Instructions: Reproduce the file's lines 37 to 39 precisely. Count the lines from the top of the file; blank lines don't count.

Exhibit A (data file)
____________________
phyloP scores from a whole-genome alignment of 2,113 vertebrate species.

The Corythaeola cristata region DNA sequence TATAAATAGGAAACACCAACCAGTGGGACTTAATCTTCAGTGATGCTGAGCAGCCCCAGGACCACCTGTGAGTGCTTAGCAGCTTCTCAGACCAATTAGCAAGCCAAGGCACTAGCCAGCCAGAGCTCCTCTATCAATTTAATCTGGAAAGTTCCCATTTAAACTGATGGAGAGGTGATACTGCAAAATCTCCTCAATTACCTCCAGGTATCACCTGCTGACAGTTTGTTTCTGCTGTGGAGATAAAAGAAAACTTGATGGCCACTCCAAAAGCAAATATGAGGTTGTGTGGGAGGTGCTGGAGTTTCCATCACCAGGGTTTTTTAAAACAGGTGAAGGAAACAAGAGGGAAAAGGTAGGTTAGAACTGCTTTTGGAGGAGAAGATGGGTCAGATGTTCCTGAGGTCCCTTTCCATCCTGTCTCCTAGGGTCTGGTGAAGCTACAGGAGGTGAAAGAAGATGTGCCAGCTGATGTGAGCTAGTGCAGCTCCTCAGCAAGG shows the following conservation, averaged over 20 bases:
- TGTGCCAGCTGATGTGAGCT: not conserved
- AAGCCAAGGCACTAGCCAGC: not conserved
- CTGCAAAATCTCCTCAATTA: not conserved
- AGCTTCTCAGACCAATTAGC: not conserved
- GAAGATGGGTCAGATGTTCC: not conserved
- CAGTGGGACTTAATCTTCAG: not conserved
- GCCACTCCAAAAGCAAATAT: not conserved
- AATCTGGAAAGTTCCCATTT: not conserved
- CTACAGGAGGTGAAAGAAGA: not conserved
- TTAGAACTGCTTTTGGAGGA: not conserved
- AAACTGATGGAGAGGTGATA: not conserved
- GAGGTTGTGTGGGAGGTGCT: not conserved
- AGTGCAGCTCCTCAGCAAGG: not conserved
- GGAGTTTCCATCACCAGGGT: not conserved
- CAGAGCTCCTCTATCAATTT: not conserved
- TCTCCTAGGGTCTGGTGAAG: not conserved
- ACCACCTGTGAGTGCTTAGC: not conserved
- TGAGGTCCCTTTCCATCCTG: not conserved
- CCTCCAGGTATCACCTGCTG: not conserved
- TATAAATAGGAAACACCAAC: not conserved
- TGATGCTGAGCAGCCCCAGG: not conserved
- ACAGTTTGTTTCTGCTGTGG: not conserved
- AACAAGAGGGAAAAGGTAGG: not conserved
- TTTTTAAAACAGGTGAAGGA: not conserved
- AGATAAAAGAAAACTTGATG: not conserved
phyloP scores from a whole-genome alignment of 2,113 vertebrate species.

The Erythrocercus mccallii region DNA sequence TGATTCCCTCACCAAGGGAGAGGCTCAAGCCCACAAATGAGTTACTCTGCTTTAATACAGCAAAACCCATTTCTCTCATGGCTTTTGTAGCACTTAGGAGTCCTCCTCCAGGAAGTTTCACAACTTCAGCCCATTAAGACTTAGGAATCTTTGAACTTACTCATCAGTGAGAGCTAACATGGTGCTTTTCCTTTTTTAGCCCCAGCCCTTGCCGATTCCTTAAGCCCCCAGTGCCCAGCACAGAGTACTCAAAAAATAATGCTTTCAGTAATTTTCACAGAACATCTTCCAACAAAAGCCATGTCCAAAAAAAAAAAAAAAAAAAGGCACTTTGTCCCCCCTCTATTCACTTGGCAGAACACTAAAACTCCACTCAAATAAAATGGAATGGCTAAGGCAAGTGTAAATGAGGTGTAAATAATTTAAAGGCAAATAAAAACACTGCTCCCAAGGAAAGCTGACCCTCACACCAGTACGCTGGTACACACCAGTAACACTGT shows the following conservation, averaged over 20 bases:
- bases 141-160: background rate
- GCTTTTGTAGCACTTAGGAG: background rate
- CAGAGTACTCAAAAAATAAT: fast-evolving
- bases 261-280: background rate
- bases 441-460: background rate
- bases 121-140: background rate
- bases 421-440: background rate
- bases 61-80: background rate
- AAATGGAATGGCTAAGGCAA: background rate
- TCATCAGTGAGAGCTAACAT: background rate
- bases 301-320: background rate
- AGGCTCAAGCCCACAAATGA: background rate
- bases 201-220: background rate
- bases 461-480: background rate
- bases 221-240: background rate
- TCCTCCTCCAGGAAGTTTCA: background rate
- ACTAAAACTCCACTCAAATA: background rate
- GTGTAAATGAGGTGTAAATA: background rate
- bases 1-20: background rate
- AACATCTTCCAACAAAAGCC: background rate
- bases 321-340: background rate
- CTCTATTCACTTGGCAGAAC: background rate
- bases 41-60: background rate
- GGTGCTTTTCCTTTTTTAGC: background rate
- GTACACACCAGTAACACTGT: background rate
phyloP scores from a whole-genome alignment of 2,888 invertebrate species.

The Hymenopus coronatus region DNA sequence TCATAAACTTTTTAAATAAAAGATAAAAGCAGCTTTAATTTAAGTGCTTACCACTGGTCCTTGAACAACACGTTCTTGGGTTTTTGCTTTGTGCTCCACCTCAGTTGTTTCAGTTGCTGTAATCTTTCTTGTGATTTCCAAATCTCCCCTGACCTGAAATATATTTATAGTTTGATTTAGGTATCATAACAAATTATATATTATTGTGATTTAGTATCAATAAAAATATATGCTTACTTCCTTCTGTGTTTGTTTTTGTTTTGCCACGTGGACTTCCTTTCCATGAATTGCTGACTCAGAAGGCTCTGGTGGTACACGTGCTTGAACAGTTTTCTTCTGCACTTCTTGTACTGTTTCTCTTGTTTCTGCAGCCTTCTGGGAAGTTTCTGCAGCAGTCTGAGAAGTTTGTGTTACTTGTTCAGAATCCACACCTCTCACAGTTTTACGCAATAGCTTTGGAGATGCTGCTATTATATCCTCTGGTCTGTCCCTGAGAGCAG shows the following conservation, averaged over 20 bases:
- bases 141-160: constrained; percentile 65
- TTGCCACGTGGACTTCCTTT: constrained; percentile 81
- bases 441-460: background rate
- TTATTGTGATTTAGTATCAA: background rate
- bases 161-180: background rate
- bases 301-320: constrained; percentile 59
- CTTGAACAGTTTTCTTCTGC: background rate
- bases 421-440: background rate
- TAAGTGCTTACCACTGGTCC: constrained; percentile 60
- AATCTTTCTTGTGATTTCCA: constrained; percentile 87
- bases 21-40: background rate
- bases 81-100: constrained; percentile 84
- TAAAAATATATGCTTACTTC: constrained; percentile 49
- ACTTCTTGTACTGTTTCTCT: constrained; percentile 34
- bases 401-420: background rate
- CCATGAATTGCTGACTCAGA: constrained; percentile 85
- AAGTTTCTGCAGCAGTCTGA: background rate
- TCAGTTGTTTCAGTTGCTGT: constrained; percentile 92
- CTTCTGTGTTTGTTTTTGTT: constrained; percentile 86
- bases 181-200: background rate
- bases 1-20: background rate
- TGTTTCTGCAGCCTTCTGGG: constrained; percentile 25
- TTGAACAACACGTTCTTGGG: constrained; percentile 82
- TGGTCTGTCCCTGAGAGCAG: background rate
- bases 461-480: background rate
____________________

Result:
- bases 61-80: background rate
- AAATGGAATGGCTAAGGCAA: background rate
- TCATCAGTGAGAGCTAACAT: background rate